With respect to leadership at the community level, common barriers mentioned by champions included distrust of outsiders, “turf guarding” (defending one's area of influence and being resistant to working with others), programmatic silos, and lack of knowledge about how other rural communities addressed these issues. Some mentioned that community members and political leaders can be averse to change. Leaders said that highlighting the preventive aspect of PA in relation to community-wide health concerns is a hard sell given the tight funding environment. Leaders in rural communities endeavored to create coalitions of people with diverse roles and interests united by the common motivation to improve the health of their communities. In addition, the turnover of community champions themselves was indicative of unstable funding or other challenges that led champions to seek employment elsewhere. In rural contexts, adaptations include the necessity of including a variety of land managers from different agencies (e.g., Bureau of Land Management, U.S. Forest Service, and State Parks) as well as planners, health providers and others. However, we saw that if a coalition was not well-established, leadership changes or vacuums in leadership led to delays or perhaps even abandonment of previously set goals in the community around increasing access to places to be physically active.

3.2.2. Partnership and collaboration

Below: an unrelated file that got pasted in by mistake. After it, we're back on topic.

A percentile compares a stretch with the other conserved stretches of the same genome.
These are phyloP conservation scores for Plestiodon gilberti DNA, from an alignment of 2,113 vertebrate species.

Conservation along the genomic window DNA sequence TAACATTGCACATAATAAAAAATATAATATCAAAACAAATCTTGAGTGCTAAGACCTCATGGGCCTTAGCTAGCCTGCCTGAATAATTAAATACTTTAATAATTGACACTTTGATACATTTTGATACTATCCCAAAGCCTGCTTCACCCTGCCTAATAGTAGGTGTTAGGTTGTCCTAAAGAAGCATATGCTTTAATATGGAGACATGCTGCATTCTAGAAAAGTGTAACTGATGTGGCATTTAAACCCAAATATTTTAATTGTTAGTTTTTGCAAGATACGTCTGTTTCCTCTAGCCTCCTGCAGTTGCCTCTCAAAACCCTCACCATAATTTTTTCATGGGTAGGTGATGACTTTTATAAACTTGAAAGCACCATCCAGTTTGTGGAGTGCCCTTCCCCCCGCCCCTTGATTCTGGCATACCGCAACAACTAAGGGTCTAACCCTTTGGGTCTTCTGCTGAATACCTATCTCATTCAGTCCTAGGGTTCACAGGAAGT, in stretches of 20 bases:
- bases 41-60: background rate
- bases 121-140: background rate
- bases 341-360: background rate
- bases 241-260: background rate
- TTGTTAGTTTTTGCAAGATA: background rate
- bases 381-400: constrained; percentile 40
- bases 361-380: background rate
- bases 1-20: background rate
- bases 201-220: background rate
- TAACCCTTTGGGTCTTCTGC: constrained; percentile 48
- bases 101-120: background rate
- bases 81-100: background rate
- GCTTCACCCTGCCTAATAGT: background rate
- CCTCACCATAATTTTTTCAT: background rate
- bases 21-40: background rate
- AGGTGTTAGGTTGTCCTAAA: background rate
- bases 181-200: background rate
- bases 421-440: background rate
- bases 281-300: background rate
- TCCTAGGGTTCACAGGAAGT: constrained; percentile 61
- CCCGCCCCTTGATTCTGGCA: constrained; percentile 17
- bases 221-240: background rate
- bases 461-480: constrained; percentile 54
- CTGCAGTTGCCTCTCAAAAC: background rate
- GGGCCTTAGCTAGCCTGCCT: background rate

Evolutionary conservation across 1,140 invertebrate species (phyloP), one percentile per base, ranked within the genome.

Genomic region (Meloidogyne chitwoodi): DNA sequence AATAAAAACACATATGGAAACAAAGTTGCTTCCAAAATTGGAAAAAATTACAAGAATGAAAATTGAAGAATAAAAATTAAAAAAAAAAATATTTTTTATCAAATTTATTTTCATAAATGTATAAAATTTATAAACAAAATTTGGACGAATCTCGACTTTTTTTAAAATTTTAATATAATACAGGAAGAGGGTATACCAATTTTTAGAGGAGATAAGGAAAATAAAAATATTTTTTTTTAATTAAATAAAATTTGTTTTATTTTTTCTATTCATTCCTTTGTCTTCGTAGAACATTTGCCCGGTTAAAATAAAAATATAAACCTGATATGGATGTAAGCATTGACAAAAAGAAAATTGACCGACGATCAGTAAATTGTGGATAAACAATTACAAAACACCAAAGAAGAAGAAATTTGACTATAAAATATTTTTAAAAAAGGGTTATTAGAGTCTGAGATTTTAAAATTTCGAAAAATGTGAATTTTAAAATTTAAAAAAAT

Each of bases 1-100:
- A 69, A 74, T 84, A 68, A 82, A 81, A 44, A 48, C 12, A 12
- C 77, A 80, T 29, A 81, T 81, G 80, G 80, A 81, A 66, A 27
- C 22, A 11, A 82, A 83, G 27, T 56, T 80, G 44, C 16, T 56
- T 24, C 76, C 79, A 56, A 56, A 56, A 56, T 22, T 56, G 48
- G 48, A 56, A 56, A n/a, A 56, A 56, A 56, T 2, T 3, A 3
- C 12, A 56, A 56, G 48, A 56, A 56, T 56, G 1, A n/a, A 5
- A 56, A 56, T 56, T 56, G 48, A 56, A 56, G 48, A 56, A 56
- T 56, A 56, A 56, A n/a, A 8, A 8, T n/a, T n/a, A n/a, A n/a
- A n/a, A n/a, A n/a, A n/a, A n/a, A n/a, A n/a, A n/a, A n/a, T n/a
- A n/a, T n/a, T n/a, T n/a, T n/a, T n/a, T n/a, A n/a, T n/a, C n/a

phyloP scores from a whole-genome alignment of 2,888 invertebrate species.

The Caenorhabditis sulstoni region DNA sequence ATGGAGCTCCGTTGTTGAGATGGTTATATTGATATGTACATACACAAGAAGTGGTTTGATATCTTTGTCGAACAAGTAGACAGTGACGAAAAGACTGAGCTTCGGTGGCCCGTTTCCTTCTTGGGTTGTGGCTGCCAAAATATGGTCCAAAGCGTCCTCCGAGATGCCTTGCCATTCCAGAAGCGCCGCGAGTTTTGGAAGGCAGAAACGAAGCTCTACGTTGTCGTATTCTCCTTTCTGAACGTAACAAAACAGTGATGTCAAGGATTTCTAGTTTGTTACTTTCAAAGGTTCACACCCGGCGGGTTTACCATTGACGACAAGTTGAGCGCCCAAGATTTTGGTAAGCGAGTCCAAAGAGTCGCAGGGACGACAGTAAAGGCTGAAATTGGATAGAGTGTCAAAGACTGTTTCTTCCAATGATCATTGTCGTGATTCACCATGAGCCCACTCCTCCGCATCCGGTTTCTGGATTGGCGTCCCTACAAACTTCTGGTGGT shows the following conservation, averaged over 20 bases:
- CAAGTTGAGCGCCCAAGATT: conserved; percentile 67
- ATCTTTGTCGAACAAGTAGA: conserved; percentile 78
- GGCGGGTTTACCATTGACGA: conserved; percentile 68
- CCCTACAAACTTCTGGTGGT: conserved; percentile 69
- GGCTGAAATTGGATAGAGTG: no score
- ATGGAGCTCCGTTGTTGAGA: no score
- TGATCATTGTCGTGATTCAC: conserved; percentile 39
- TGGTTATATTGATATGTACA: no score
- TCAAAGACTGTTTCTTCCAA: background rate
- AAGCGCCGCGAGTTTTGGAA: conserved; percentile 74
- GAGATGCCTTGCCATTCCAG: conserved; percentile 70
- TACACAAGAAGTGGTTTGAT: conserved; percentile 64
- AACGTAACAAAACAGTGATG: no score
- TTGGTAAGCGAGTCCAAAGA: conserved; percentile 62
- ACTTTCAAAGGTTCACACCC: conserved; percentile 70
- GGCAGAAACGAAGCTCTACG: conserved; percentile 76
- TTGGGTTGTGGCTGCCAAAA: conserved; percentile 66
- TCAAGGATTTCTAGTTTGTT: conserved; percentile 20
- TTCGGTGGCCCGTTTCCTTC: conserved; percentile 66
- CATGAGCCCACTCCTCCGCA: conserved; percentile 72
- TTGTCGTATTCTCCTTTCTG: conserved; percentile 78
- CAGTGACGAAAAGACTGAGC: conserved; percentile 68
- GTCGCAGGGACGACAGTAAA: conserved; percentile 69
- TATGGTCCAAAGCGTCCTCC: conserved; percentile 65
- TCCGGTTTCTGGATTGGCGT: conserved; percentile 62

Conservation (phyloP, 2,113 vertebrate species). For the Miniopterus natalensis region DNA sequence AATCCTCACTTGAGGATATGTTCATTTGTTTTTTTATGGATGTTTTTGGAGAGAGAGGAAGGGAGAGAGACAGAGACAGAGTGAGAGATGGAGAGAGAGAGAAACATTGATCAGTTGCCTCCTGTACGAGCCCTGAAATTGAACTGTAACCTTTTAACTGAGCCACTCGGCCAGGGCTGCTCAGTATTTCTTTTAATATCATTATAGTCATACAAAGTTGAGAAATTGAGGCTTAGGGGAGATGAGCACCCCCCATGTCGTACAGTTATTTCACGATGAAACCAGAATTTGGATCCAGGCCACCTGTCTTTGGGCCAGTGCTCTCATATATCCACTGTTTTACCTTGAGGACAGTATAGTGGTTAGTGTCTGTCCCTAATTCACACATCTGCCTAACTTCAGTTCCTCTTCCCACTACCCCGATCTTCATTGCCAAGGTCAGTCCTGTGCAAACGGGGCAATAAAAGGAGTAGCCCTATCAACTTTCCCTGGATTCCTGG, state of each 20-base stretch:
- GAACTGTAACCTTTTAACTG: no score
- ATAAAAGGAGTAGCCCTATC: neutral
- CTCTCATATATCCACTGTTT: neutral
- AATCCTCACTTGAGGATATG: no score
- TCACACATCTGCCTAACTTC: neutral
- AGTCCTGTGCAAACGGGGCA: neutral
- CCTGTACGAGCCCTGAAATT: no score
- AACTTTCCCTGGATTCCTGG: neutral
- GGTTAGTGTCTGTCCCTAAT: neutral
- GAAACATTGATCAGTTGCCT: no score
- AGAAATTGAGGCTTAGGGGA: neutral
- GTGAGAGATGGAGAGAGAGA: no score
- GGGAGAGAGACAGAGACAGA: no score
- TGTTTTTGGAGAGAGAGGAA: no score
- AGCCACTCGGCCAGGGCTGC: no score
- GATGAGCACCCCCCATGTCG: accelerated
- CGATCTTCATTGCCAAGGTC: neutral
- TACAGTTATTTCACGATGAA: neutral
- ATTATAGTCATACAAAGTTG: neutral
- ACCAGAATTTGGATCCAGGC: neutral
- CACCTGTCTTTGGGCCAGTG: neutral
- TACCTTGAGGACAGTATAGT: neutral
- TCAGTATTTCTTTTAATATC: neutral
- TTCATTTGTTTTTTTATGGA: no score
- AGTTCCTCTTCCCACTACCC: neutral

Viewing leadership as broader than local political leaders is important in every context but is critical in rural communities where population is low, and leadership in multiple sectors must be cultivated. Building coalitions with a broad vision—improving community health—encourages bringing in and cultivating many different kinds of leaders with experience in the community.

Moreover, leaders spoke about including partners with specific areas of expertise, who have critical knowledge about how to maneuver within complex systems, but also have links to other experts in associated realms who can help accomplish goals. Thus, diverse coalitions made of partners with different areas of expertise, age, gender, and ethnicity all contribute to diversity. A community champion reported the benefits of a diverse coalition:

Since I started attending, founders and elders were like, “Heck yeah, I am retired, let's build a trail.”... In rural communities, you realize there are a lot of people you have to ask for permission. In the last meeting, we had US Forest Service, county commissioners, a county mapping and planning person, the National Park Service, [a local conservation organization], trying to help with wilderness area, and [mine company representatives]. They have mines all over the place.... It's not a matter of just asking permission, it's getting people at the table: DOT [Department of Transportation], council of governments. So when so-and-so says they are not going to let that happen, we can say, “Hey, so-and-so, how can we make that happen?” We can have more progressive dialogue. If people are investing time they are more committed [Participant 0043].